Re: Gradient option for FindMinimum

• To: mathgroup at smc.vnet.net
• Subject: [mg77086] Re: [mg77067] Gradient option for FindMinimum
• From: Carl Woll <carlw at wolfram.com>
• Date: Sun, 3 Jun 2007 06:08:33 -0400 (EDT)
• References: <200706020820.EAA00301@smc.vnet.net>

```Veit Elser wrote:

>How does one specify the Gradient option for FindMinimum when the
>function
>being minimized takes as argument a list of real numbers of
>unspecified length?
>
>Suppose I have defined a numerical function
>
>func[x_] := ...
>
>that returns a real number when given a list of real numbers x. I
>have also defined
>a numerical function
>
>
>that returns the gradient of func at x (a list of real numbers of the
>same length as x).
>How do I use func and grad within FindMinimum to find the local
>minimum of func
>given some starting point x0 (a list of real numbers of the
>appropriate length)?
>
>I use Mathematica version 6. The documentation for the Gradient
>option says to specify
>a list of functions. This would be very inefficient in my case.
>Without going into too many
>details, this comes about because func is a sum of terms over pairs
>of variables, as is grad.
>One computation of grad therefore takes just about the same time as
>one computation of
>func. This efficiency would be lost if Mathematica had to evaluate
>multiple versions of grad,
>one corresponding to each of its components. In my application the
>variable x has typically
>thousands of components.
>
>
>
>
Here is a toy example that you might use as a template:

f[x_List}] := (x.x - 10)^2
grad[x : {__?NumberQ}] := (Print[x]; 4 (x.x - 10) x)

I use argument restrictions on the function grad to make sure that my
definition of grad is being used. The Print statement is just there to
give you confidence that grad is being used. Then, as an example of
using FindMinimum with f and grad:

vars = {x0,x1,x2,x3};

In:= FindMinimum[
f[vars],
Evaluate[Sequence @@ Transpose[{vars, RandomReal[1, Length[vars]]}]],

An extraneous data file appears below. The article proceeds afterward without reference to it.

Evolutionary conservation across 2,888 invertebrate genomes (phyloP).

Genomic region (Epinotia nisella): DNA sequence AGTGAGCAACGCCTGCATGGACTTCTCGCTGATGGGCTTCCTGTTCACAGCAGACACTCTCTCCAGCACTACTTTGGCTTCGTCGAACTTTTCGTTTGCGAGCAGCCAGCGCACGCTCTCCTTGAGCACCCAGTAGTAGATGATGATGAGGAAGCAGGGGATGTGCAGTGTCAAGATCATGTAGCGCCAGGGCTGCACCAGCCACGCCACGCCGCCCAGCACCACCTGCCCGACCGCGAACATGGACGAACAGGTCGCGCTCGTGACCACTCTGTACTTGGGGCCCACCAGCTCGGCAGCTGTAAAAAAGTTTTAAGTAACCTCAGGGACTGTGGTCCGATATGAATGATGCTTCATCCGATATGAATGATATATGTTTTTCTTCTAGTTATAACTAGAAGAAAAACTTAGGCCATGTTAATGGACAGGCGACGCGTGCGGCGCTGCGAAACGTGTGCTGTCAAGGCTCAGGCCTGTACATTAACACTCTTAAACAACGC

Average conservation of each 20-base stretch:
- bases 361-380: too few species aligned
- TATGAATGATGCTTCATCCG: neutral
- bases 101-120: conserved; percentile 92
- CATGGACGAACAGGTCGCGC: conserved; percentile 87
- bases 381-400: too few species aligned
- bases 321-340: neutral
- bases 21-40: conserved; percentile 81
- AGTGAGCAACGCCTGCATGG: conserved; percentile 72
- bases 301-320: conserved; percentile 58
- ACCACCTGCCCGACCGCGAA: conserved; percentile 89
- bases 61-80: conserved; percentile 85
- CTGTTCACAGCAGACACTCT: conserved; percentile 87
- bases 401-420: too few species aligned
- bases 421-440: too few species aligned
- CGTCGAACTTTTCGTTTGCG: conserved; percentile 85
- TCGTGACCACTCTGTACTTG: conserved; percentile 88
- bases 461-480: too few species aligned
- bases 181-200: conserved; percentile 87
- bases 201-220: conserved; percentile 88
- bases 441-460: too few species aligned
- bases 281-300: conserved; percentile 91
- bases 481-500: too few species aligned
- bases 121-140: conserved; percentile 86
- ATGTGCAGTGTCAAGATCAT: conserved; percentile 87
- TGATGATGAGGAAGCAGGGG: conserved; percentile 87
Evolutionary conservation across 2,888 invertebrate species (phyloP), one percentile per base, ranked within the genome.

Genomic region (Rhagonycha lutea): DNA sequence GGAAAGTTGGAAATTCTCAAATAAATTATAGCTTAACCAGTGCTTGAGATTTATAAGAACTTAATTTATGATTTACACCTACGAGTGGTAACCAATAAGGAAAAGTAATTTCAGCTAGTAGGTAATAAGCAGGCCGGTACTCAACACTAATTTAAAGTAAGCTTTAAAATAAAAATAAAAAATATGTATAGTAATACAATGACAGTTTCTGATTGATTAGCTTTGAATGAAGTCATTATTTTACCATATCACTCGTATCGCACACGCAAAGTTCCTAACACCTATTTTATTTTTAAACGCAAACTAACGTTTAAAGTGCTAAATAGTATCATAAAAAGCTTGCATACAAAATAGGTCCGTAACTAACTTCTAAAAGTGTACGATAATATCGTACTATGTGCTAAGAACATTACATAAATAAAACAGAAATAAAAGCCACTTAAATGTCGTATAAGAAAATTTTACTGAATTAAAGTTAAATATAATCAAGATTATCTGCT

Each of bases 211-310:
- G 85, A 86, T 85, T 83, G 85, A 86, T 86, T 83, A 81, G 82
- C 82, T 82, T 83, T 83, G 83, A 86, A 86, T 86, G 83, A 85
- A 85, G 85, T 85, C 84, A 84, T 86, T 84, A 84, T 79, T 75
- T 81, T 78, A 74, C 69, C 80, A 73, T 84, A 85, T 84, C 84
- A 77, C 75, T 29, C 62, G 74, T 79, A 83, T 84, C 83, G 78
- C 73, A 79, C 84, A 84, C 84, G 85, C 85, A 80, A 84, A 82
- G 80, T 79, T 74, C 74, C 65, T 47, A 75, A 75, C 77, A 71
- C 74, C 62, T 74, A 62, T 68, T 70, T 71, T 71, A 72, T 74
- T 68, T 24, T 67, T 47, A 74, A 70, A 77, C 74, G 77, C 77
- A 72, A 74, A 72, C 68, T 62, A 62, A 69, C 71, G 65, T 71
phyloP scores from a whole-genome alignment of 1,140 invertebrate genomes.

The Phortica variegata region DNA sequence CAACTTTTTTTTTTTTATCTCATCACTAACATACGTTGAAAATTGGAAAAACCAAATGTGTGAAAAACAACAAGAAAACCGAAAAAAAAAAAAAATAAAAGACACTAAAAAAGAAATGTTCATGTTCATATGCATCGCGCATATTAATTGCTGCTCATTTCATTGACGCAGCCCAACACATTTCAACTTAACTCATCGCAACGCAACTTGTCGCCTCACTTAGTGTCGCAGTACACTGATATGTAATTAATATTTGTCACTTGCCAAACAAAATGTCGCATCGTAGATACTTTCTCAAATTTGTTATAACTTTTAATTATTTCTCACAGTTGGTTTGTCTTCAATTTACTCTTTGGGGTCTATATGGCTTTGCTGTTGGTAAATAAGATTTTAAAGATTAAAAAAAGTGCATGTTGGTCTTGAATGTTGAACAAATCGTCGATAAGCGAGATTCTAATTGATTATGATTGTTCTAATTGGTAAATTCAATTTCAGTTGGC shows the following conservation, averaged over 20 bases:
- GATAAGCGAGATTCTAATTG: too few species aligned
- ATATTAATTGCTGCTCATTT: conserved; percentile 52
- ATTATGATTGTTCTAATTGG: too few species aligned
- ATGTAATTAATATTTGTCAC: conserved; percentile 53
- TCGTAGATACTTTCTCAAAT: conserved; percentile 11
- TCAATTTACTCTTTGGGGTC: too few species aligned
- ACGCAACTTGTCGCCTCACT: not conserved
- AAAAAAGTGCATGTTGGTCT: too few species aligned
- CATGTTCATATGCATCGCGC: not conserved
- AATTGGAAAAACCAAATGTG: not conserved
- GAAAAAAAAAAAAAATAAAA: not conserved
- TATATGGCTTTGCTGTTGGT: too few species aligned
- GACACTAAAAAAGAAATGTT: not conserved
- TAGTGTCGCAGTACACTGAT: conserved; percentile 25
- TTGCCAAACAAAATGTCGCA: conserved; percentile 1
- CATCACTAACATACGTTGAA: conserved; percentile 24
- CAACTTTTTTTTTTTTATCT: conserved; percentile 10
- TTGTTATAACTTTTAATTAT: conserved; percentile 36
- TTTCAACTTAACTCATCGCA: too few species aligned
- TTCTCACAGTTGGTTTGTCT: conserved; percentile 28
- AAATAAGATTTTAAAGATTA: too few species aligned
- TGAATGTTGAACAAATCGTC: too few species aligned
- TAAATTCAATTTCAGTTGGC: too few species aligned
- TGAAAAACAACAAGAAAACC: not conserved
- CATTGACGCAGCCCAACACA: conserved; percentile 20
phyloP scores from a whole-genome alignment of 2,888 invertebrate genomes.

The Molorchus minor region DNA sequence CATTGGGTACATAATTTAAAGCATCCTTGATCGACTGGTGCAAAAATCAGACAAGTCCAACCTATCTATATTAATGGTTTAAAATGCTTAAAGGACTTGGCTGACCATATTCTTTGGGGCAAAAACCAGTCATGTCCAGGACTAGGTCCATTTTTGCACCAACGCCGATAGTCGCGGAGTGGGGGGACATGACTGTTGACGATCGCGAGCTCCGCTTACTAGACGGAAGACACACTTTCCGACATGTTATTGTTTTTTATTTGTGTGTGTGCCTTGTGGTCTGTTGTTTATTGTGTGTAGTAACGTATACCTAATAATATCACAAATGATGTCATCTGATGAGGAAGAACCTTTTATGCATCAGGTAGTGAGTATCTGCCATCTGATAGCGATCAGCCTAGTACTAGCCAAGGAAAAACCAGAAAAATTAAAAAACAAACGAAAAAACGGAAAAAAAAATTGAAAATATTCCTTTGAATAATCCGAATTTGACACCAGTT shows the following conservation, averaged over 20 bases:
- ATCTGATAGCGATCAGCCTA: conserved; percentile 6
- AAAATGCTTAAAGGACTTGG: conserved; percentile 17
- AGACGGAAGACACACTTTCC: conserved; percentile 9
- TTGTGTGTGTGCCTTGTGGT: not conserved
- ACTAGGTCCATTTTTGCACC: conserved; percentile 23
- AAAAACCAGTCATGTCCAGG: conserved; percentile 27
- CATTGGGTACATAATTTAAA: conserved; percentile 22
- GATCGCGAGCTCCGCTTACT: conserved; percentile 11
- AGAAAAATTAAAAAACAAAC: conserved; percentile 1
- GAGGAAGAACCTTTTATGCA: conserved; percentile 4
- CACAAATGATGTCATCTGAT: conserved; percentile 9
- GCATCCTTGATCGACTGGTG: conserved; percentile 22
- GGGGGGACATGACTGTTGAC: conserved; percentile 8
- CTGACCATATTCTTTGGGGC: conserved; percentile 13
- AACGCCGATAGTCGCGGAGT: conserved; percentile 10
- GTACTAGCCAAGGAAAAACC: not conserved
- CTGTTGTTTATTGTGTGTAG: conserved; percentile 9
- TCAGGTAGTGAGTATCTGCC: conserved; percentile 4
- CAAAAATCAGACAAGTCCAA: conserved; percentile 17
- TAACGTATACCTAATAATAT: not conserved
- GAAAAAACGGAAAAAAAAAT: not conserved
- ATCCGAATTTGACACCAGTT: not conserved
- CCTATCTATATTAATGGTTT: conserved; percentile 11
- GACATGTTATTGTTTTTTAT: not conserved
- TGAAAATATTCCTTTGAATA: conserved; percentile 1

]

During evaluation of In:= {0.325662,0.918296,0.399839,0.554055}

During evaluation of In:= {0.488493,1.37744,0.599758,0.831083}

During evaluation of In:= {1.13982,3.21404,1.39944,1.93919}

During evaluation of In:= {0.828109,2.33509,1.01673,1.40888}

During evaluation of In:= {0.995324,2.8066,1.22203,1.69337}

During evaluation of In:= {0.86316,2.43393,1.05977,1.46851}

During evaluation of In:= {0.865535,2.44062,1.06268,1.47255}

During evaluation of In:= {0.865383,2.44019,1.06249,1.47229}

During evaluation of In:= {0.865384,2.4402,1.0625,1.4723}

During evaluation of In:= {0.865384,2.4402,1.0625,1.4723}

Out=  {1.26218*10^-29,{x0->0.865384,x1->2.4402,x2->1.0625,x3->1.4723}}

We see from the Print statements that grad is being used. Now, let's
remove the Print statement, and do the same problem with a 1000 variables:

f[x : {__?NumberQ}] := (x.x - 10)^2
grad[x : {__?NumberQ}] := 4 (x.x - 10) x

Now create variables x1, x2, etc.:

Remove["x*"]
vars = Unique[ConstantArray["x", 1000]];

Let's check that vars does contain distinct variables

In:= vars[[;; 10]]
Out= {x1,x2,x3,x4,x5,x6,x7,x8,x9,x10}

Now, try FindMinimum again:

In:=
FindMinimum[
f[vars],
Evaluate[Sequence @@ Transpose[{vars, RandomReal[1, Length[vars]]}]],
][] // Timing

Out= {0.094,1.58047*10^-16}

So, the toy problem took .094 seconds, and arrived at a minimum value of
essentially 0.

Hope that helps,
Carl Woll
Wolfram Research

```

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